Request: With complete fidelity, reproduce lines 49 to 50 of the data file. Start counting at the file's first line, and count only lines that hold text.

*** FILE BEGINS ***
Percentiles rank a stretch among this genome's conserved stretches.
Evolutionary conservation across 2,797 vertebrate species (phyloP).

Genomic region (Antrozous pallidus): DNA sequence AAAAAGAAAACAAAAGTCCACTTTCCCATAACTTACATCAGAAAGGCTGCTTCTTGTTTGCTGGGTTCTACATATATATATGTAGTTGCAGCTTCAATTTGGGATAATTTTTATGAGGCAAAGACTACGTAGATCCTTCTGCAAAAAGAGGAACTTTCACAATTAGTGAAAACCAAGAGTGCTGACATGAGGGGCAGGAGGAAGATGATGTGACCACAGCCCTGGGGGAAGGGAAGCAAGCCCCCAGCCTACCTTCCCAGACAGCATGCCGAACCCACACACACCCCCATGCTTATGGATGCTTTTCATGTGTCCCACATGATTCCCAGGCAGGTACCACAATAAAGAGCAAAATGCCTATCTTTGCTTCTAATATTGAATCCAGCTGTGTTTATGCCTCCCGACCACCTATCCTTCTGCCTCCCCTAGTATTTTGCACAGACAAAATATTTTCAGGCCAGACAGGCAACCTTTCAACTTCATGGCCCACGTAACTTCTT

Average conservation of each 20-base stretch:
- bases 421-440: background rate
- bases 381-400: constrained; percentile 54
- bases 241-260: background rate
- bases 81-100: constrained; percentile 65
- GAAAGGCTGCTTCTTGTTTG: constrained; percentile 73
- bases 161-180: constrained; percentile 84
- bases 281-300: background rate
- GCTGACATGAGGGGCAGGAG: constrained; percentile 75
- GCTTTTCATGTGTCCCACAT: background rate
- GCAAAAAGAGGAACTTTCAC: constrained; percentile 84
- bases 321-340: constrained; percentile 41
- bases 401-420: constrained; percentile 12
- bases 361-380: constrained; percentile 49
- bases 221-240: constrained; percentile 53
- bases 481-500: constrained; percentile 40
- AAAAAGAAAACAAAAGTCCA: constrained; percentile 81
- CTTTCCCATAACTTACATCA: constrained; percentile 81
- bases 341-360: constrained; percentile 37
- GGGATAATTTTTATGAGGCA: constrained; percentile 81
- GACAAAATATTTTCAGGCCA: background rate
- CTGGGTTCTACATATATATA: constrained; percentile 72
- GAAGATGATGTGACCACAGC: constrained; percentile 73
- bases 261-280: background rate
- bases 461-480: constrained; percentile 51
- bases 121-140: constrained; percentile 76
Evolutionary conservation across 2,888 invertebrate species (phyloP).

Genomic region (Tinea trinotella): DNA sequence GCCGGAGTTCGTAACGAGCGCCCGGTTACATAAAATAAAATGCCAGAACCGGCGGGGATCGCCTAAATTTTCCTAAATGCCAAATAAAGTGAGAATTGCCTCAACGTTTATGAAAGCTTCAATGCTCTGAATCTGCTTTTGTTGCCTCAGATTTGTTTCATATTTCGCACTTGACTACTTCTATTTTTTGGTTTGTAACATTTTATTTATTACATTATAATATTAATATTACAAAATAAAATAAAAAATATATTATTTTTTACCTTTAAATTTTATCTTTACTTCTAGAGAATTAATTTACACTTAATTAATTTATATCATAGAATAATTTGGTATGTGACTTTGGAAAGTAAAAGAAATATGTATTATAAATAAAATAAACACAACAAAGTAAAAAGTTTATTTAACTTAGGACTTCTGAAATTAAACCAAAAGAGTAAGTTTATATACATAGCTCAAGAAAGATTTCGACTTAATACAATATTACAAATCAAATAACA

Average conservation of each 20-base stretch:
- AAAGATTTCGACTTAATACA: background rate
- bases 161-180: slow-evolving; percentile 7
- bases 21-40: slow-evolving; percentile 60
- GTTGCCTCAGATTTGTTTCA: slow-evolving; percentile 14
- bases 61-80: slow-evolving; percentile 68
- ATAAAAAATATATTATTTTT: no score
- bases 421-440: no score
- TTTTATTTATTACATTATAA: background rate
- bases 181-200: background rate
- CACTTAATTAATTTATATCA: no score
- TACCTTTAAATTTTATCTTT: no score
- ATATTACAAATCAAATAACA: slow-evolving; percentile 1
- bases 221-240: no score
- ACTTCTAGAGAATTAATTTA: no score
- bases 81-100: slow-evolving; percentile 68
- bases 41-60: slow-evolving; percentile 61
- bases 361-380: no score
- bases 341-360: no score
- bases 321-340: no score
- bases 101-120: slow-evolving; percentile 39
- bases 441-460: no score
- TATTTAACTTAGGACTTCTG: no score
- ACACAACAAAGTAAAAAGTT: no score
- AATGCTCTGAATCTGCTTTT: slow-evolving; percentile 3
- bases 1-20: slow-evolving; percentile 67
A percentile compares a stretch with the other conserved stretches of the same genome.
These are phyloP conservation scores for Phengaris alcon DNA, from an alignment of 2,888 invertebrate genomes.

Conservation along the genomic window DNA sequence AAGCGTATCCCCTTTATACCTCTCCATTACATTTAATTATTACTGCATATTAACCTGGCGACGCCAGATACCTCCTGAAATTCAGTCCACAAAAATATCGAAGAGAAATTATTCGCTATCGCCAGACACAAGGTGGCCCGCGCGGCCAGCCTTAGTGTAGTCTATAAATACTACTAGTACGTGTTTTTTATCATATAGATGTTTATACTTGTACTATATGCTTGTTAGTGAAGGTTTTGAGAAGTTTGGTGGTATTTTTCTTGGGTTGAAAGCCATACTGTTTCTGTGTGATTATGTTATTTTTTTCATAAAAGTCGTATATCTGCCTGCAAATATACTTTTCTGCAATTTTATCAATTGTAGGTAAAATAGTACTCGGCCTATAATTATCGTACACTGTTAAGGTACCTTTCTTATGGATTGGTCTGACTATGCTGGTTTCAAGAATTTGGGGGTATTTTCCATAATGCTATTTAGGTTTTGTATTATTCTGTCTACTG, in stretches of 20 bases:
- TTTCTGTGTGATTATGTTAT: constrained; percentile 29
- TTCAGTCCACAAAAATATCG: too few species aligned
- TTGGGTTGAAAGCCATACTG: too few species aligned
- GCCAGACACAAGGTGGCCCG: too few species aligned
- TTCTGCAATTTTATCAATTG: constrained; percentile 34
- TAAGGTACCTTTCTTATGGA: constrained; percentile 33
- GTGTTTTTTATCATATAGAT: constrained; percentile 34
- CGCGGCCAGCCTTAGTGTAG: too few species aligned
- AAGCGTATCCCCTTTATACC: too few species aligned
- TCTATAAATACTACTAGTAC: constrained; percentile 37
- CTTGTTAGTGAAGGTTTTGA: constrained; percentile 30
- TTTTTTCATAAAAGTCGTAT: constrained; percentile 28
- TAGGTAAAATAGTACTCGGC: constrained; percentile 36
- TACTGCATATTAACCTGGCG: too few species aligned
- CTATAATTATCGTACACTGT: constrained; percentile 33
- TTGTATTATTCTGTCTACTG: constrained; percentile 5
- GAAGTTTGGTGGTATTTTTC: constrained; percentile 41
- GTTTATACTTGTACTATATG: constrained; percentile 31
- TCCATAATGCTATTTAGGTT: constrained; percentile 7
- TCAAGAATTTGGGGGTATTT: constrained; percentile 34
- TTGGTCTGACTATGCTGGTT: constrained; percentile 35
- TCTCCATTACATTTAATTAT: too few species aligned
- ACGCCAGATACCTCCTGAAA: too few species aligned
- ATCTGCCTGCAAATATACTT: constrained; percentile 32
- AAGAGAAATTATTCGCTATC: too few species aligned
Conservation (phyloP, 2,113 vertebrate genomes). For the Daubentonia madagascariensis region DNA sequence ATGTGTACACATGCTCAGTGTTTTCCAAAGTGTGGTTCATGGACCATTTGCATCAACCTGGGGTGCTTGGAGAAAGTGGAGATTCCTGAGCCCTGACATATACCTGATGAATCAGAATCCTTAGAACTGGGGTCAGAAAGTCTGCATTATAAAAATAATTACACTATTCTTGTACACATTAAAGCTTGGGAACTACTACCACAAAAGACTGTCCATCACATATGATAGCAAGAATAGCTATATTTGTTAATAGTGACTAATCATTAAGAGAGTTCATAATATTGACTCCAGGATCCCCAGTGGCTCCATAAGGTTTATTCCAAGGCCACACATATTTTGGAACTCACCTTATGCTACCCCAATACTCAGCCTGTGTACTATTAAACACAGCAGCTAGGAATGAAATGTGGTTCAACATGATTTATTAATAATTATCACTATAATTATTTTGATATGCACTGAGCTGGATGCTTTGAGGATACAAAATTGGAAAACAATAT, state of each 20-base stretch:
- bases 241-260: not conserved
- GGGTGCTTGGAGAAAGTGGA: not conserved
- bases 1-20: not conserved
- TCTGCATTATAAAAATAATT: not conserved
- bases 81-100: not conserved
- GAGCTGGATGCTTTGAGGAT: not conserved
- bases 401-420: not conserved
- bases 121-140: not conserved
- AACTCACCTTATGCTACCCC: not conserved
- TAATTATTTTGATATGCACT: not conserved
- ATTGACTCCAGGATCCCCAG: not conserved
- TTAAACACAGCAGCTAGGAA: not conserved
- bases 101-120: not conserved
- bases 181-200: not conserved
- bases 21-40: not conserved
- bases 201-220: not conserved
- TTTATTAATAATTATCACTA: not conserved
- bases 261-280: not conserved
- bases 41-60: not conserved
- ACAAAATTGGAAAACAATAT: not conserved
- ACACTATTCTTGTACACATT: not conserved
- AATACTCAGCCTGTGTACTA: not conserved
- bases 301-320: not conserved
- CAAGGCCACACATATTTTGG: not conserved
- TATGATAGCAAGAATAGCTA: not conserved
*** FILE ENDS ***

- bases 361-380: no score
- bases 341-360: no score